Statement by the President Upon Signing Bill Authorizing Apportionment of Funds for the Interstate Highway System.
President Lyndon B. Johnson
August 28, 1965
WITH the signing of this legislation, we are authorizing the largest single year apportionment of Federal aid to the States for highways.
The highways to be built and improved under the Federal-aid highway program will save time, save money, and save the lives of motorists. They will strengthen our national economy and our national defense. They will increase the markets for the products of our farms and they will give flexibility to the movement of people and goods in our growing urban areas. They will broaden the travel and recreational opportunities for all Americans. They will permit everyone to see the beauty and grandeur of America conveniently, comfortably, and safely.
This legislation also provides for the study of the orderly continuation of the Federal aid highway program. Congress has asked that it be provided with regular estimates of the future highway needs of the Nation. This administration, through the Department of Commerce and its Bureau of Public Roads, has a study underway of our future highway needs. On the basis of that study, I will, in January 1968, consider legislation for a program of Federal aid to the States for highways to continue after the expiration of the present program in 1972.
This legislation also provides the tools for a coordinated national attack on highway accidents. It provides that the Secretary of Commerce shall develop uniform standards for State highway safety programs. The death of over 48,000 persons on our highways last year and the prospect of an even greater total this year give urgency to a national safety effort. The approach provided for by this legislation is in keeping with the traditional Federal-State relationship through which the Federal-aid highway program has operated so successfully. It recognizes the primary responsibility of the States for highway safety and at the same time acknowledges the Federal Government's responsibility to lead and coordinate.
This legislation, however, is but part of what is needed to insure that our highways will be able to meet the increasing demands placed upon them. I have proposed to Congress legislation to insure that the Highway Trust Fund will receive the revenue it needs so that the States might receive Federal aid sufficient for the timely completion of the Interstate Highway System. I have also submitted to Congress legislation that will insure that the enormous public investments in highways will be 'protected from roadside blight and that highways will serve the increasing public demand for the beautiful as well as the merely utilitarian. The everyday driving of Americans provides the greatest opportunity to see and enjoy the beauty of our Nation. The higher standard of living and the increased leisure time of Americans have created a demand for scenic and recreational roads. I anticipate that the Congress will shortly act on these needs.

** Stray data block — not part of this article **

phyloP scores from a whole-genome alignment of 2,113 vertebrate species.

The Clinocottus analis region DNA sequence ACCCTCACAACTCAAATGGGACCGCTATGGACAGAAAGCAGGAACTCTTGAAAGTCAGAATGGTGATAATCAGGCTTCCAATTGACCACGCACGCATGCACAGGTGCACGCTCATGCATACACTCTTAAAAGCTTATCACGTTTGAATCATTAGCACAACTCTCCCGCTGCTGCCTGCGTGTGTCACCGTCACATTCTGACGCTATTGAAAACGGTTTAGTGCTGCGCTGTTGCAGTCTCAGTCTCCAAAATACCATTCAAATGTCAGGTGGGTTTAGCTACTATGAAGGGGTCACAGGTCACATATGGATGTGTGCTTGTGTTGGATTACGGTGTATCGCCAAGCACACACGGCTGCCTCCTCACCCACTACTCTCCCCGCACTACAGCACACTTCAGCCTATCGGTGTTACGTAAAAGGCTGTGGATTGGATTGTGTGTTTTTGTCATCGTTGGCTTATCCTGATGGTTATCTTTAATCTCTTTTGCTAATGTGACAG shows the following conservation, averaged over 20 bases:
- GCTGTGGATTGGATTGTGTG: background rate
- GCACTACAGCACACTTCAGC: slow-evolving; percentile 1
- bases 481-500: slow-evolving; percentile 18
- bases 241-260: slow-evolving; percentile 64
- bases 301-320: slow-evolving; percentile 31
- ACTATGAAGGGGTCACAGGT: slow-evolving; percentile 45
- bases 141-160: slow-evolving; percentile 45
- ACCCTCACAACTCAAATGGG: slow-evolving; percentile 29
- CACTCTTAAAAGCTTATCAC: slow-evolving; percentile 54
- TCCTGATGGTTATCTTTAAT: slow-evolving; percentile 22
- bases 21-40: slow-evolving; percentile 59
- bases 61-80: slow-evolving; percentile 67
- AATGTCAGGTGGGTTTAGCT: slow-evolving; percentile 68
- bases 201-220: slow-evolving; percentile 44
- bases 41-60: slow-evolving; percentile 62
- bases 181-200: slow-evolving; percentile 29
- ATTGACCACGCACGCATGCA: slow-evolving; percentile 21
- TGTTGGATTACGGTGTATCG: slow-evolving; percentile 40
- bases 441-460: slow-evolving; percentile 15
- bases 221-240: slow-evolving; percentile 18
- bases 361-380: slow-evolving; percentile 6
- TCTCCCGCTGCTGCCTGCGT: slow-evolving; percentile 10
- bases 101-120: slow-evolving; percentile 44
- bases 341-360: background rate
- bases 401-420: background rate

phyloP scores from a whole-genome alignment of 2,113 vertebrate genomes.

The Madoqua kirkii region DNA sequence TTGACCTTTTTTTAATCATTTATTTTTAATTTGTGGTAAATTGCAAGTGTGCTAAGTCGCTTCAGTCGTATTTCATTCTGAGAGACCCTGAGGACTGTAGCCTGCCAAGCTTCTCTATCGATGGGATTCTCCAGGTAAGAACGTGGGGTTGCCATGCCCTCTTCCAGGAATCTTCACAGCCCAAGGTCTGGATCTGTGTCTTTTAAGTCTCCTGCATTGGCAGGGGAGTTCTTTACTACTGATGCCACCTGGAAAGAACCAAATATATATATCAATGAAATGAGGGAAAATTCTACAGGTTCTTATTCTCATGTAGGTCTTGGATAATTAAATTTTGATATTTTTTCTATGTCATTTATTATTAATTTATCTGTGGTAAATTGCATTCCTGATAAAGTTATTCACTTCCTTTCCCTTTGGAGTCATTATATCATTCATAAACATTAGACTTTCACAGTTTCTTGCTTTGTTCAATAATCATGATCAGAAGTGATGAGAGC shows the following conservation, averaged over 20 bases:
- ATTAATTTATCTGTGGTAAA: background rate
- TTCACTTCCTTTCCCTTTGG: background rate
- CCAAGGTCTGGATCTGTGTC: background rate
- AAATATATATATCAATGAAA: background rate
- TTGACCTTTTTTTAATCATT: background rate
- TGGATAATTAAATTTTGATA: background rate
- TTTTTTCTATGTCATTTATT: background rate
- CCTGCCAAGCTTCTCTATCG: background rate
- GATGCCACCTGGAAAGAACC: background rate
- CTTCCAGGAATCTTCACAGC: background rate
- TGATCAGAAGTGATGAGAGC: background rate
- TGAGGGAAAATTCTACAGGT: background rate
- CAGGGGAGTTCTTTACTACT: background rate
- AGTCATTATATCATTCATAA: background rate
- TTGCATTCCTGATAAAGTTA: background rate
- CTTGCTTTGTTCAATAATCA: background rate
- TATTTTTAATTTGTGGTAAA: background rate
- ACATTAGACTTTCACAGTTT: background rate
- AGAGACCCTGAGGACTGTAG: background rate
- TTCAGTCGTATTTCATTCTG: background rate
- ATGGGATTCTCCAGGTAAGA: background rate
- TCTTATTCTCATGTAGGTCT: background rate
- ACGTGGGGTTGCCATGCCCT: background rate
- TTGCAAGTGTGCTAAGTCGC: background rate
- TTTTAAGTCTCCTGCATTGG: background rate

This proposed legislation meets a public need, in reality a public necessity, and is going to be pursued with all the vigor of the executive department until acted upon.
We are a Nation of almost 100 million drivers and 90 million vehicles. By 1970 we will be driving a trillion miles a year in America. We cannot depend on the roads of yesterday to carry the motor traffic of today and tomorrow. The life and pocketbook of every American are affected by the efficiency of our motor transportation system. The legislation now before Congress is necessary if we are to meet the new needs essential to the progress of our motor transportation system.
I appeal to all patriotic citizens interested in the improvement and continued development of our highway system to unite to the end of making that system adequate, superior in construction, and most important, attractive and beautiful.
Note: As enacted, the bill (S.I. Res. 81) is Public Law 89-139 (79 Stat. 578).
On the same day the White House released a summary of the provisions of the bill (1 Weekly Comp. Pres. Docs., p. 167).
The Highway Beautification Act of 1965 was approved by the President on October 22, 1965 (see Item 576).
The statement was released at Austin, Tex.
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